FDOT urges drivers to secure their loads after two workers were hit collecting debris on I-75
The large amount of debris on I-75 has FDOT employees working around-the-clock to clear the roadway while subjecting them to danger from motorists cruising at speeds up to 70 mph.
On Saturday, two maintenance crew workers were attempting to cross I-75 in a Gator utility vehicle for debris removal and were struck by a vehicle. They faced non-incapacitating injuries and expect to make a full recovery.
Lieutenant Greg Bueno, a public affairs officer for the Florida Highway Patrol, said they were very lucky to survive, as the utility vehicle doesn’t have the same protection as a car.
“Last year in the state of Florida, we had over 3,700 people lose their lives on the roadways. And that's tragic,” Bueno said. “So naturally, we want to do everything and anything possible to prevent and mitigate those incidents.”
Bueno said that something as small as a loose bucket can cause extensive damage to motorists on the road.
“That bucket is literally a missile,” he said. “And that could cause someone to take evasive action and lose control of the vehicle. It could bounce up strike the windshield, it causes tragedies and that's what we're trying to prevent.”
The Move Over law is in place to protect law enforcement, emergency, sanitation, utility vehicles, tow trucks or wreckers, and maintenance and construction vehicles while dealing with situations on the roadways, according to the Florida Highway Safety and Motor Vehicles website.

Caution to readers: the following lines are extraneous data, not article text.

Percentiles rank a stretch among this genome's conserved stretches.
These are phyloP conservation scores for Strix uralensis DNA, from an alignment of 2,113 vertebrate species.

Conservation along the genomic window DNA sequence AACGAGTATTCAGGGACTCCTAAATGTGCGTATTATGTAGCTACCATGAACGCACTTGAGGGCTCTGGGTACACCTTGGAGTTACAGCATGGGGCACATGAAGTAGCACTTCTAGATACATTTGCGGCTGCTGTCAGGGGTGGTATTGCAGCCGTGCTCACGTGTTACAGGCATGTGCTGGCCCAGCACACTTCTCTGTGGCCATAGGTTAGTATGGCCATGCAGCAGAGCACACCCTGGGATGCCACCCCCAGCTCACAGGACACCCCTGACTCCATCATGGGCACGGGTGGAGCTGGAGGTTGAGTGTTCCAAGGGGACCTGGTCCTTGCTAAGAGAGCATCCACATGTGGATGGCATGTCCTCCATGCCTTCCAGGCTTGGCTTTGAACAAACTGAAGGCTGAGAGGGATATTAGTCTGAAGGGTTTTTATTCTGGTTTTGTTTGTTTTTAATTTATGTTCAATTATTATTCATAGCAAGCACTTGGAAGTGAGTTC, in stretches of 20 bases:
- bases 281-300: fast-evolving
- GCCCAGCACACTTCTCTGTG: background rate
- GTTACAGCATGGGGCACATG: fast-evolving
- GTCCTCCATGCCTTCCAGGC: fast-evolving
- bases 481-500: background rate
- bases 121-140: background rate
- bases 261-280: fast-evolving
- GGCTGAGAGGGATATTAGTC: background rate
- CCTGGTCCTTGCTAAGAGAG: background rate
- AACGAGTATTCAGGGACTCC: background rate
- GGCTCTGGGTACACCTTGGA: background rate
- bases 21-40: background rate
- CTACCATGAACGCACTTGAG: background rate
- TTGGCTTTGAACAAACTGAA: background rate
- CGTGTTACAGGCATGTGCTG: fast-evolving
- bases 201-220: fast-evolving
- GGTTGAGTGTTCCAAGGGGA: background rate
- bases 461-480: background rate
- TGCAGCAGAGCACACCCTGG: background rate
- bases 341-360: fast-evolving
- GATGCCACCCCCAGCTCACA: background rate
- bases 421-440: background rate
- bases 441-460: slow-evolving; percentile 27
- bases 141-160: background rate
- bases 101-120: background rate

FDOT has a contractor who employs 17 people whose focus is to patrol the interstate for debris. The contractor is looking to hire 10 more qualified employees because of the increase in demand.
As of now, the increase in debris hazards on the road causes FDOT to pull employees from their other jobs, such as drainage or guardrail maintenance, to assist in the debris removal on the interstate.
Amarilys “Amy” Perez, FDOT’s district one maintenance engineer, said the solution isn’t to hire more people to patrol the roadways, but for drivers to act and secure the loads that their vehicles are carrying.
“In the past two months, we've had 226 tons of litter and debris that was picked up from the roadway from Collier County all the way up to Manatee County on I-75,” Perez said.
Perez said that if they collect as much debris as they have in the past two months for a whole year, it would fill a football field at a knee's length.
“I'm really concerned because we have hard-working folks that are trying to keep your workers safe from these hazards. So, I need you to take care of them and not cause those hazards,” Perez said.
Bueno said that not only are travelers subject to fines from their litter, but they could be charged with a crime if someone becomes injured.
“Our roads are heavily traveled, not only by commercial trucks, carrying sand, gravel, all kinds of materials, but also by passenger vehicles carrying precious cargo, which is our loved ones, our families,” Bueno said.
If there is debris in the road, even if it came from your vehicle, FDOT urges drivers to contact 511 to report the incident. Law enforcement can be contacted at *FHP.
“We want to keep our roadway free of hazards so that we do not have to have maintenance workers out there around the clock, fixing our guard rails, cutting our grass, having to pick up trash, day after day after day because people were driving like this, or people were speeding," Bueno said. "And it’s a danger to all of us.”
This story was produced by Hayley Lemery, a student-journalist in Democracy Watch, a news service provided by Florida Gulf Coast University journalism students. The reporter can be reached at email@example.com